- A recent and alarming analysis of worldwide threats and how they should be confronted.
- The dissuasive concept typical of the Cold War is no longer applicable. The old defensive strategy of building missiles and other weapons that can survive a first attack will no longer guarantee security. The only option then is to take the offensive.
- A redefinition of what sovereignty is. Since terrorists do not respect frontiers, the United States cannot do so either.
- A general depreciation of regulations, treaties and international security associations.
- A need to act in a direct manner and without limitations in response to threats. No other country or coalition has the capacity to project forces to respond to threats.
- Not to grant great value to international stability. The old and traditional realistic and liberal strategy is useless to solve the security problem that the United States faces, and should be discarded1.
Origins of the Neo-Empire Doctrine
The terrorist attacks of September 11 made Americans change their way of thinking: the United States is not isolated from the world; problems in other parts of the world can threaten and affect US security and interests sooner or later. Therefore, the United States should not react passively: it has to establish a safe atmosphere and a world order favorable to American interests and way of life.
The position of conservative forces prevails in the United States, especially that of the new conservative tendency in political and social life, which tends to adopt a unilateral and offensive strategy. The growing economic and military power of the United States after the Cold War constitutes the material basis and starting point of the neo-imperial doctrine. As it grows stronger, the elite and the authorities of the United States have successively changed their statements about their role in the world. At the beginning of the 90s, they said that “the United States led the world”. In the middle of the 90s, that “the United States would play an advantageous and leading role in the world”. In the late 90s they said that “it would play the most important role in the world”, and after 9/11 they said without restrictions that “the United States would have the influence of an empire”.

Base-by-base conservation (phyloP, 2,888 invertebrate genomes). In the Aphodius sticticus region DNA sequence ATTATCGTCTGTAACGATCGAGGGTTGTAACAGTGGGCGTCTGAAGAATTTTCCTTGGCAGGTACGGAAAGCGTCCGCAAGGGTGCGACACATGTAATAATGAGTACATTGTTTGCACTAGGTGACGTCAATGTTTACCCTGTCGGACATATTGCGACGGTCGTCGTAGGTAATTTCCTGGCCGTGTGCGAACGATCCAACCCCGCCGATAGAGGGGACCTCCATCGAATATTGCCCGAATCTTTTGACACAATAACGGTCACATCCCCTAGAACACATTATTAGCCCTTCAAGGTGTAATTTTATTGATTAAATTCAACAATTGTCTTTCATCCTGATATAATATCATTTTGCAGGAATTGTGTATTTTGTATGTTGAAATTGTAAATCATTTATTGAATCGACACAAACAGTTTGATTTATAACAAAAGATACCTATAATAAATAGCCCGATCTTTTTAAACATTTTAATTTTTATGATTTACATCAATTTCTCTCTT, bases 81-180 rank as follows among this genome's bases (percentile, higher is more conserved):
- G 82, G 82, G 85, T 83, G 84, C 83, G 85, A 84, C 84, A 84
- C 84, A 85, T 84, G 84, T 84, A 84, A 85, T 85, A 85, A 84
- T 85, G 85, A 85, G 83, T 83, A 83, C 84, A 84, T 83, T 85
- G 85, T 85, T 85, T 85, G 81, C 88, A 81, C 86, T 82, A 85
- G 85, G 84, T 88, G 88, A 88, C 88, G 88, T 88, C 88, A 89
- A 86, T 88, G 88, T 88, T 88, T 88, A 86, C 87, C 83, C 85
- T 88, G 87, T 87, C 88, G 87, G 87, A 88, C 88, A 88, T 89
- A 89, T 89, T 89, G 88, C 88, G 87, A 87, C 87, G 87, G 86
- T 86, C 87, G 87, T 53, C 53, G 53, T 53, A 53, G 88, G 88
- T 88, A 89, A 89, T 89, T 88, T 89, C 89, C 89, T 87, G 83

Consciousness of “the savior mission” and “the Liberty Empire” constitutes the ideological origin of the Neo-Empire doctrine.
The important changes in the international situation constitute the atmosphere and the international essence of the origin of the New Empire doctrine. The disintegration of the USSR led to the critical imbalance of the international system and made the American promotion of the Neo-Empire policy possible. The huge changes in the international security structure and the upgraded realization by the United States of the threats it faces made the Neo-Empire policy necessary.
The policies set forth by the neo-imperial doctrine clearly reflect the colors of traditional imperialism, characterized by the use of force, the search for hegemony, and absolute security. They include typical elements of the neo-imperial doctrine such as unilateralism, the definition of Axles of Evil, anticipated attacks, etc. If neo-imperial strategy turns into the main trend of American foreign policy, American hegemonic policies will be even more unrestrained and ruthless.
The war launched by the United States against Iraq marked the beginning of the application of its global strategy to build the neo-empire. The United States felt powerful enough not to let its interests be pulled either by diplomacy or by its allies.